Will science ever comprehend it all?

Discussion in 'Science & Society' started by Spirit17, Jun 18, 2001.

  1. Spirit17 Registered Member

    Can anything. This mini essay I wrote is full of wholes, but your thoughts or welcome...

    Are We as a species capable of comprehending the universe in every which way?

    Through empirical science I don't believe so. Through spirituality I don't believe so. Through aesthetics I don't believe so… Through all three I believe there is potential for the human race to come as close as we need too to become fully content with the fact that by its very nature, the universe is incomprehensible (contrary to Einstein). And that's as close as we'll get.

    Science, by its very nature is incapable of resolving life’s greatest mysteries because for the most part, science eliminates intrinsic properties of the universe from its equations. (A notable contradiction to this statement is general relativity, albeit only to a degree). There are acception, as scientists almost like clockwork, gravitate towards the most aesthetically pleasing of solutions. Hence, the irrationality of using ‘beauty’ as a gauging instrument. In the end however, subjectivity, beauty, and a plethora of emotions and other things associated with behavior are neglected in scientific studies. An atheist of course would be quick to refute my argument by pointing out that the aforementioned objections are flawed because such things exist only as fabrications of the mind. I’ll disregard the fact that all perceptions take place in the mind only, and that consciousness is a natural property of the universe because a) it exists and b) it can be observed objectively and say that if you want to throw out those things than of course, you would have to eliminate ‘belief’. Without belief, knowledge is useless. A person can know something is affecting them in a negative way, but unless there ‘motivated’ by the ‘belief’ that these facts are true they are not likely to survive long as sentient beings (if you can call them that). ‘Curiosity’, ‘drive’, ‘fixation’, most importantly ‘logic’ are all examples of things used in the scientific conquest and yet subsequently ignored (neuroscience does not count. You can poke things in a persons brain to make them taste yogurt, hear Mozart among other things. The double standards used are irritating). You might however question why is it that when tested by empirical science consciousness fails to be observed anywhere other than scanning devices such as the EEG? That's a darn good question; just what does this mean is being observed? The answer is nothing because the perceptual integrity of the human brain lies beyond in the unfathomable precinct of that which is capable of being perceived by the objective observer. After all, can you draw a circle around it? It lies above what science dictates is impossible.

    You might be wondering why such confidence in my belief that science can only go so far because of the elimination of subjectivity when researching far reaching almost philosophical studies such as quantum mechanics and cosmology? Well its a funny thing, this morning I read an article in the paper about a recent experiment that brought about the knowledge that neutrinos are fairly light in mass. The implications suggest ('prove 'would be more appropriate for the tone of the column) that as the universe ends its existents, the gravitational pull emitted by neutrinos will be too feeble to pull everything back together into the antiquity of whence it began, hence; The big crunch. Instead, the findings confirm that the universe will gradually progress to an incredibly vast, pitch-black pancake made up of sparse dusty particles (on a local scale). I dismiss the theory out of hand for the simple fact it fails to equate the most important and consistent elements of all scientific endeavors Beauty. Of course I do have other objections irrelevant to this discussion but on principle alone, I have no doubt the theory will ultimately be overturned. And if not… I’ll be proven right in some astronomically ridiculous number of years.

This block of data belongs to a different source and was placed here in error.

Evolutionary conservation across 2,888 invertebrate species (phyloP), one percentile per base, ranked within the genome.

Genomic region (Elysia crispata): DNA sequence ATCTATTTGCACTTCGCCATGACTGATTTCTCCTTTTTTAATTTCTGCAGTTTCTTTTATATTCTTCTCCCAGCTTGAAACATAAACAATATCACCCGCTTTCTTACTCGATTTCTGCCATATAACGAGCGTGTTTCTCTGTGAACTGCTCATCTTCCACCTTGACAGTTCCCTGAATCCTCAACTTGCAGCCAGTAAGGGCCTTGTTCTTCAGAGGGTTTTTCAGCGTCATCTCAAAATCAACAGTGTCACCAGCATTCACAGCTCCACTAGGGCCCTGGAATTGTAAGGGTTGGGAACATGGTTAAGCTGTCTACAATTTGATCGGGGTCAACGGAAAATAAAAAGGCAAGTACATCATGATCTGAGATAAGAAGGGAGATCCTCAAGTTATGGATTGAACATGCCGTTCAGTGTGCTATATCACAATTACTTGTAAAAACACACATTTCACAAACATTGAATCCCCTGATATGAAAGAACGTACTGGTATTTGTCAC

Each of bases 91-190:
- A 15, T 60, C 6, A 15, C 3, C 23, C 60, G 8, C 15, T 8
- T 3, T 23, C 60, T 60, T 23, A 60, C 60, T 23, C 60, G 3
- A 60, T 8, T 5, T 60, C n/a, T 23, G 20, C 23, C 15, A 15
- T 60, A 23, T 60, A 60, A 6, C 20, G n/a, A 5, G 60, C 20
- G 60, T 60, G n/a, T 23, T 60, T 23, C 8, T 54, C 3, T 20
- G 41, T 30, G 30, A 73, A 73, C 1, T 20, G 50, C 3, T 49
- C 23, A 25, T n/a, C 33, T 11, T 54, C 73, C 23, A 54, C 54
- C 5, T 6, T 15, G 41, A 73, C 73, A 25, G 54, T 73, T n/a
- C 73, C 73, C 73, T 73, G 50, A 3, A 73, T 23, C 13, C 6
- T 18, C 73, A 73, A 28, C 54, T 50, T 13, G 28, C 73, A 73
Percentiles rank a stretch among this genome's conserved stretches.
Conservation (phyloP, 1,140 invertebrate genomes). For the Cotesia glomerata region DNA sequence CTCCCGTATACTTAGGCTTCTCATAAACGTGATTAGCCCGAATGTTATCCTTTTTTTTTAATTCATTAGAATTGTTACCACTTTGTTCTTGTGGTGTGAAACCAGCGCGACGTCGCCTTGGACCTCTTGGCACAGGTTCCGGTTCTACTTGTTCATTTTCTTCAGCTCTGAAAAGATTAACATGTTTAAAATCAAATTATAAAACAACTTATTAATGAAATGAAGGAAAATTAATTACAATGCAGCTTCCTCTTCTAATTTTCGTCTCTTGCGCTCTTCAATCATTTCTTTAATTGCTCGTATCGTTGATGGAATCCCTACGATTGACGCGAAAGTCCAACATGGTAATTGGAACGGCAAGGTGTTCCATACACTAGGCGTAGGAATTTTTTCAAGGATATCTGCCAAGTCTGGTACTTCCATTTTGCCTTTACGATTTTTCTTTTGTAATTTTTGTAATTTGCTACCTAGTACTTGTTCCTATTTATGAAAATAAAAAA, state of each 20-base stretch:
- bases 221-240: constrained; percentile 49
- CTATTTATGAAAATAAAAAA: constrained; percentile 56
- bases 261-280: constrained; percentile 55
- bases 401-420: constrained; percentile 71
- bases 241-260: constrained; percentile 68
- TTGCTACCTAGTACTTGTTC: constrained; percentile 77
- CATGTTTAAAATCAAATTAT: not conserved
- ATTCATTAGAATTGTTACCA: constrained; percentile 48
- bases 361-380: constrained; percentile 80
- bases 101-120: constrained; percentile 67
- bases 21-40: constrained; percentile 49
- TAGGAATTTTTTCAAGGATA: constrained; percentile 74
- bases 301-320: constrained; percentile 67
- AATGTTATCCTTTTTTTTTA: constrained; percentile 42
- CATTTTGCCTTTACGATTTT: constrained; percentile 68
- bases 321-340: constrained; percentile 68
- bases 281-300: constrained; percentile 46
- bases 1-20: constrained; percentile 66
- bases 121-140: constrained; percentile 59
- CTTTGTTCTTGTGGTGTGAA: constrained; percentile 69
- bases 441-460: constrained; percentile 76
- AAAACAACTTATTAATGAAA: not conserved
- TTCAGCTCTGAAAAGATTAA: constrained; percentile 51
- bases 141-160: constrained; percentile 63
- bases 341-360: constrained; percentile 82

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  3. frink Registered Member

    "If our brain was so simple we could understand it, we would be so simple that we couldn't."
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  5. glaucon tending tangentially Registered Senior Member

    With this kind of thing, you end up running into what I like to call a 'Meta-' problem.

    Is there a biggest number?
    Add one to it.

    With respect to the question of knowledge, refer to Socrates: 'the more I know, the less I know'

    As one (a person, a society, a species...) gathers more information and learns more, the more aware one becomes of not only what there is to know, but the ways in which they can become known, which in turn itself can become an object of knowledge. And so on, ad infinitum.

    Ah well....
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  7. Pennysong Registered Member

    Science has to discard all notions of personal opinion ( beauty, spirituality) to work properly. We may be able to know all there is to know one day; after all, the same basic principles that govern our solar system and our walkman apply throughout the galaxies.

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